It was a no-brainer to decide to cut out the yoga class and the tai chi classes I’ve been taking at the local hospital…which may be the second most likely location for me to catch Covid-19. It was an easy call to suspend my gym membership. And as much as I love my yoga class at my neighborhood studio, I’d made a promise to my son. The new tai chi class will of course be the easiest unnecessary activity to cut from my schedule. Maybe some day I’ll be back. Maybe some day I’ll be doing those high kicks. It would be a shame to have fessed to a whole new community about my MS for nothing. 

I am not even considering cutting out my class at the art college. Those students are too young to catch Covid-19. Right? I counted seven students coughing yesterday. For once, I’d hoped they’d been smoking cigarettes or sucking down bong hits. 

Today, I have a fever. A mild one. 

Which caused me to call off the usual weekly writer’s workshop at my house. I can’t tell you how many workshops I’ve held while staving off a fever.

But things are different now. 

Be well!

7 thoughts on “When to Disclose/When to Retreat

  1. Great writing, in this case comes from a life fully lived. Very wise decisions accompany you having lived a full and open life. Statistics will clarify young folks get ill … as well as some are asymptomatic and as a age cohort very rarely become critical care patients. That does not in any way reduce their ability to share the virus.

  2. This seems like a wise decision on your part. I understand your son’s fears less, though.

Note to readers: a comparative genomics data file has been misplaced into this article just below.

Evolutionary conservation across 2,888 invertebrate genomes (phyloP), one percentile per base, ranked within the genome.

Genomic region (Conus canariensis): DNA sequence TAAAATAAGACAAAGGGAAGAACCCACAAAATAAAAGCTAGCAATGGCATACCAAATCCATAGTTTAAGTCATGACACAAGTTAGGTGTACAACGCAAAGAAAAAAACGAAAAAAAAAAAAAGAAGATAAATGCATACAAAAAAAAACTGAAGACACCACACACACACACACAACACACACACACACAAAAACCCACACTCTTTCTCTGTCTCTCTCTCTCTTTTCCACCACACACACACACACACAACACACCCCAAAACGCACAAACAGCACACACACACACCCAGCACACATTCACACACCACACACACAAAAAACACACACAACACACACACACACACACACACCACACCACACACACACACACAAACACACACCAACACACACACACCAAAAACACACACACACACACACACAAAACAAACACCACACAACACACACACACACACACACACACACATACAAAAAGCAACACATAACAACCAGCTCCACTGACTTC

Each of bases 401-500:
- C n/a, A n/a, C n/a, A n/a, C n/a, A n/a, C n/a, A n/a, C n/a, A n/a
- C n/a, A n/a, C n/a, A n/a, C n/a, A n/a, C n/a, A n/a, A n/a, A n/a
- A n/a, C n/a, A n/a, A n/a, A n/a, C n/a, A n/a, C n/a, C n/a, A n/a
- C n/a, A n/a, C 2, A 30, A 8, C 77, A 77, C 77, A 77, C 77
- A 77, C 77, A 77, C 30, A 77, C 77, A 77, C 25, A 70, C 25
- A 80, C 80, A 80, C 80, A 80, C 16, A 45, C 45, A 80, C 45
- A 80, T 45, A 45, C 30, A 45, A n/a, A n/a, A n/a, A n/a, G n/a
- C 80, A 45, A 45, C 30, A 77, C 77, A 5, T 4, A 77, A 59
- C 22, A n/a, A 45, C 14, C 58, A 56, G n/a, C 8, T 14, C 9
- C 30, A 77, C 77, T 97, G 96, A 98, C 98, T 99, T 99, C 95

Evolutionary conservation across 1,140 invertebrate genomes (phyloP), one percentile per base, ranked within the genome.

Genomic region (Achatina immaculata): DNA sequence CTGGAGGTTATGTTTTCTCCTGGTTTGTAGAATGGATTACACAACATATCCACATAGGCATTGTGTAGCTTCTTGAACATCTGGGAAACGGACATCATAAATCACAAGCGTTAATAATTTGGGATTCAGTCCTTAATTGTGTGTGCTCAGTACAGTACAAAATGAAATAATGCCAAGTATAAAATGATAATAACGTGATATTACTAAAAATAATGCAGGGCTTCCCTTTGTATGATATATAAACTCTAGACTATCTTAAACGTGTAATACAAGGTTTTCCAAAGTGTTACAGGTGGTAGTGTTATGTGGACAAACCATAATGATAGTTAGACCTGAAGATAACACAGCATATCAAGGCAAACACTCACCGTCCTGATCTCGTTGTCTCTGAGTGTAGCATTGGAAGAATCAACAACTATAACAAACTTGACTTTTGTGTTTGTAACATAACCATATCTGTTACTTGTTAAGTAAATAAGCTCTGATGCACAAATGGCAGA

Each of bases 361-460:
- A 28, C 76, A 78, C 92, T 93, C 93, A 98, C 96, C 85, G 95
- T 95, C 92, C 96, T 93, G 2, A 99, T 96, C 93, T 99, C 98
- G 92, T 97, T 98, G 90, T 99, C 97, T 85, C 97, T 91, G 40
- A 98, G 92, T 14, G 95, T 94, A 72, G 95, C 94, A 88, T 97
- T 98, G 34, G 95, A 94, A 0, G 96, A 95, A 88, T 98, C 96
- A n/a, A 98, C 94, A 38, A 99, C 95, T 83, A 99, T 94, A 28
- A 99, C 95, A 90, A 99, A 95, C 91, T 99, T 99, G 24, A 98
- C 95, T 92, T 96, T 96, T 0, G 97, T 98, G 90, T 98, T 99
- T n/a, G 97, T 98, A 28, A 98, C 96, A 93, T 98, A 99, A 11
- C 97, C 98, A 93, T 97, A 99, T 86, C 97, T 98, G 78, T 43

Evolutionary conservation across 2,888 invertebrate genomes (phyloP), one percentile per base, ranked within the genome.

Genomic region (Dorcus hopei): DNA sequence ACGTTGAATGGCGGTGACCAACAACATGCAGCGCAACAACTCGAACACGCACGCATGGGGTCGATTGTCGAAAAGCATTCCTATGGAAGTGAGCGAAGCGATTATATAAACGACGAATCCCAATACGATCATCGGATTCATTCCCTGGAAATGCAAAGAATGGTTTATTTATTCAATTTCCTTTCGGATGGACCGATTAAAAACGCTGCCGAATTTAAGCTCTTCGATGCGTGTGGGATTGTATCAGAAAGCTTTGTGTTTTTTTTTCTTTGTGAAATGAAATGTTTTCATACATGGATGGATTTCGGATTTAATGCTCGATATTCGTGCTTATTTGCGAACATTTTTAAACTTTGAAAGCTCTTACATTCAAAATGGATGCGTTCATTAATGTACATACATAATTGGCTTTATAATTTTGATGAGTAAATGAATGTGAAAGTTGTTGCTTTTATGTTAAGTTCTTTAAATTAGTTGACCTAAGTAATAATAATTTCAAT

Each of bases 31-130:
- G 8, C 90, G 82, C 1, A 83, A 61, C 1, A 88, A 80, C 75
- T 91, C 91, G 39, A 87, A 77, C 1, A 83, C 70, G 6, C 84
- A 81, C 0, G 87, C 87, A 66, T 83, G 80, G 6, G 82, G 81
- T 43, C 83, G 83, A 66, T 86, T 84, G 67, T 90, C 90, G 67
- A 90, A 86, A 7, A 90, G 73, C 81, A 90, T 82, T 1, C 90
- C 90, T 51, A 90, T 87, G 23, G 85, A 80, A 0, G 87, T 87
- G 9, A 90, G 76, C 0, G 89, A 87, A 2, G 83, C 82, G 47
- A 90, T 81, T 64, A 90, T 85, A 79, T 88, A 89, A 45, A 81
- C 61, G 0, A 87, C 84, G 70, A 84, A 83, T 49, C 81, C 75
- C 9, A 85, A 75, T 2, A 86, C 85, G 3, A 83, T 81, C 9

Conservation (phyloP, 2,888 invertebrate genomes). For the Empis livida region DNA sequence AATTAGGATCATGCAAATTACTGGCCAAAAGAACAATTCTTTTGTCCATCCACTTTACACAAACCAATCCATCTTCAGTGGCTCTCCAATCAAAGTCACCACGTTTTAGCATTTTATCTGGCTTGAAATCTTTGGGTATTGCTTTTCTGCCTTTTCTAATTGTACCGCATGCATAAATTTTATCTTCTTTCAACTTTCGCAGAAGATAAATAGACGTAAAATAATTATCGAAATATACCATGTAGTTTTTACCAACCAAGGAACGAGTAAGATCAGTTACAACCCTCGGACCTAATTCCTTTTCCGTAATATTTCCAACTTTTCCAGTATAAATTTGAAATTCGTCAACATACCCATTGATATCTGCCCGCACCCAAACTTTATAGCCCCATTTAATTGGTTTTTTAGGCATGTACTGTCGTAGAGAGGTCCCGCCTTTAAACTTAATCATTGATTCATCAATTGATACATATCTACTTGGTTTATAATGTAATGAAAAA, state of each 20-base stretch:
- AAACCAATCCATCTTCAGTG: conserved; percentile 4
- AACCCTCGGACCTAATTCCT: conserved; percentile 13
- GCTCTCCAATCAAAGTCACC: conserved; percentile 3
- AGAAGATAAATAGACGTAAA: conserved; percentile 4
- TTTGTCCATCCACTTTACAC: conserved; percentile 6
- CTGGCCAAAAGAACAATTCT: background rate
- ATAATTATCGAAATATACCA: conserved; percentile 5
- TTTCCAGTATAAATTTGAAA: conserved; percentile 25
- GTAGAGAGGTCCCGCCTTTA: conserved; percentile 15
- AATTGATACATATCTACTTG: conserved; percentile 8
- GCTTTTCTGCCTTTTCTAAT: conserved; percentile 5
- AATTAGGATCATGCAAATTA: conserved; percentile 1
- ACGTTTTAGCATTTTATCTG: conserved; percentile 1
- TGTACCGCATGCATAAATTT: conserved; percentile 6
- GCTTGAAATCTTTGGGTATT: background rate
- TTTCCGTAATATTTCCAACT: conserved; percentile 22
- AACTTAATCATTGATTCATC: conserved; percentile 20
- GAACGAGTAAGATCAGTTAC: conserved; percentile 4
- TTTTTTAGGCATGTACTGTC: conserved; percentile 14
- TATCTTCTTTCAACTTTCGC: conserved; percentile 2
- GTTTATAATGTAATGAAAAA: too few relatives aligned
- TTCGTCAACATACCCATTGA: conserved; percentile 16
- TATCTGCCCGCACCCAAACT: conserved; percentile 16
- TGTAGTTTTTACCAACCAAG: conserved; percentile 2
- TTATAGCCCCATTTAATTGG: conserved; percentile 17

I’s an interesting thing — we have a coronavirus expert here who’s turning into a widely-quoted coronavirus expert; he’s an old guy, he’s going to work. My dad’s an old medically fragile engineer who’s worked with Tony Fauci and he’s shrugging right now about all this; I don’t know any scientists who are freaking out. In fact just yesterday a chemist and I were talking about not understanding how freaked out we’re supposed to be, because on the one hand this is a “killer virus” and yet for most people it’s a big meh. I mean I had H1N1 before the vaccine and it was nothing to kid around about, laid me out for nearly a month and left some damage behind. If this is like that, though, I’m not hearing about it — I hear that it’s taking down ill people, who are mostly the old people who would’ve been susceptible to pneumonia. We hear at this point a fatality rate of 0.5-2%, which is a blind guess, because we have no idea which cases are being reported and which aren’t. This virus also appears to be uncontainable by any means we’re currently good at.